The other critical aspect of developing the ecosystem map is articulating the environmental conditions that currently reinforce the problem and how those conditions need to change. Scenario planning could be a good tool to use in an effort to identify both the potential impact of changes in the environment on the desired change as well as the impact of the change on the environment. In working with leaders, I would recommend focusing on the external environment first, to develop the larger view of the systemic factors. That effort needs to be followed with a similar look at the environmental conditions internal to the organization leading the change, as scaling can require significant and rapid changes in structure, resources, processes and people needed to support the change effort.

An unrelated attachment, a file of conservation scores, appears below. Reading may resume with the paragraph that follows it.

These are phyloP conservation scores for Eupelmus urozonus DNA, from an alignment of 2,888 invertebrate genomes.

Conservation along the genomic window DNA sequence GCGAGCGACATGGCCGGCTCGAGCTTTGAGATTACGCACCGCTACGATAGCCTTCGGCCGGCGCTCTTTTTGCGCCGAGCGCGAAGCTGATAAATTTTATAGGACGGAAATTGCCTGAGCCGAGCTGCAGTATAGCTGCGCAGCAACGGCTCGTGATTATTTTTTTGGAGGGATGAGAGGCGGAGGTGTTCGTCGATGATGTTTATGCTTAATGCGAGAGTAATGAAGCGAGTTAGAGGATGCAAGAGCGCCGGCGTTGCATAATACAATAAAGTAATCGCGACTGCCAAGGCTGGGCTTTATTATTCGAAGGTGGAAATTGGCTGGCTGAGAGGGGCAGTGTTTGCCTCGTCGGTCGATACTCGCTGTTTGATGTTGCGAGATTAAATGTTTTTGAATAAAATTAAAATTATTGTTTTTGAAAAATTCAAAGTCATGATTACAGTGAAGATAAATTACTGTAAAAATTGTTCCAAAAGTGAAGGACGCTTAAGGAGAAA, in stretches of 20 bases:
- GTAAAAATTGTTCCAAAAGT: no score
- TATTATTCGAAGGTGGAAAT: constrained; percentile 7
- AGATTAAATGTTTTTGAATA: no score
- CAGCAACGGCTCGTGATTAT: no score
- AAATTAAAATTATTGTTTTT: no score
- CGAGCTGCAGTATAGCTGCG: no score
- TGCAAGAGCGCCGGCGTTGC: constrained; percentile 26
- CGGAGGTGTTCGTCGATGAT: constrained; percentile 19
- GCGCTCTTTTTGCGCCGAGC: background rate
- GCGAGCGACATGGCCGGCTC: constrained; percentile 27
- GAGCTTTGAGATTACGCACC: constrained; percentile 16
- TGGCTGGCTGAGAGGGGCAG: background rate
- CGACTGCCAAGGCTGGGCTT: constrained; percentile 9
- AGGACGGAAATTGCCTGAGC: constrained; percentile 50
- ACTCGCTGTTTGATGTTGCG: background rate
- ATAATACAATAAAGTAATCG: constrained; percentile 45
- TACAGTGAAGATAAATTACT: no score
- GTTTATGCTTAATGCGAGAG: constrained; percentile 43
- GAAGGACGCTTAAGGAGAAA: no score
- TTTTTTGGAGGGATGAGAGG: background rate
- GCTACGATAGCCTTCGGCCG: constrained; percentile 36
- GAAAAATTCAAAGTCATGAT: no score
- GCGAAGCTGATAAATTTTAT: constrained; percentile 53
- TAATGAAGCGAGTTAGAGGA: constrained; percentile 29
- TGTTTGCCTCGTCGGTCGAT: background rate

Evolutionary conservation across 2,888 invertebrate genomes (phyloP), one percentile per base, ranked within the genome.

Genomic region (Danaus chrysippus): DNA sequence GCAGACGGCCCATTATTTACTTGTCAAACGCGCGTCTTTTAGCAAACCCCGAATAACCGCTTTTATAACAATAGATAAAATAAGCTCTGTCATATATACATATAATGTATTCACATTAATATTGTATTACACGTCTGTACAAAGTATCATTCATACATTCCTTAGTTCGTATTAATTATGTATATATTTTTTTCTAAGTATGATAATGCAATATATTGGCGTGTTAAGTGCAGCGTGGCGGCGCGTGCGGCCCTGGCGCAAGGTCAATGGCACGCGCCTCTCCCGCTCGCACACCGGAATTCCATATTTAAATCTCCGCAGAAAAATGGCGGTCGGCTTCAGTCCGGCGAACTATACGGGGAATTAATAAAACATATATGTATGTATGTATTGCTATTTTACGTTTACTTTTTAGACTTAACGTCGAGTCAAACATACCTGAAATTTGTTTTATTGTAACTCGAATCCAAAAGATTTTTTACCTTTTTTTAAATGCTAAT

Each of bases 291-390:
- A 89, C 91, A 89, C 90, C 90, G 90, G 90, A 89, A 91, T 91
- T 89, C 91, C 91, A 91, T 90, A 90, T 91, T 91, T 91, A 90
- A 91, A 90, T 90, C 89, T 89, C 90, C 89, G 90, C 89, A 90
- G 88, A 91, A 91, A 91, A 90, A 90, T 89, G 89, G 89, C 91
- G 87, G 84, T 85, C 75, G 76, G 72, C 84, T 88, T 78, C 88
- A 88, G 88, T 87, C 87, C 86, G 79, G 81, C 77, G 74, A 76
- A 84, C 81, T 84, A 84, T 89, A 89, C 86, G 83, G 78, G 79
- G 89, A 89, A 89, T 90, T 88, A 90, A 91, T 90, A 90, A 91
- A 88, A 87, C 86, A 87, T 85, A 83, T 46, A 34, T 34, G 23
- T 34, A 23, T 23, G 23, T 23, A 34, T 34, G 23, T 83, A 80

While this process is complex and time consuming, the ecosystem map supports social entrepreneurs in thinking systemically, engaging the right players, and leading their desired change. The map creates a way to communicate both the process of working toward the change and the systemic impact of the change. A powerful picture of the systemic nature of the change along with stories that communicate the personal impact is a compelling way to draw in the people and resources needed to achieve the desired results.
Read other posts by Nancy Southern
Keep up with our community: Facebook | Twitter | Saybrook’s Organizational Systems Program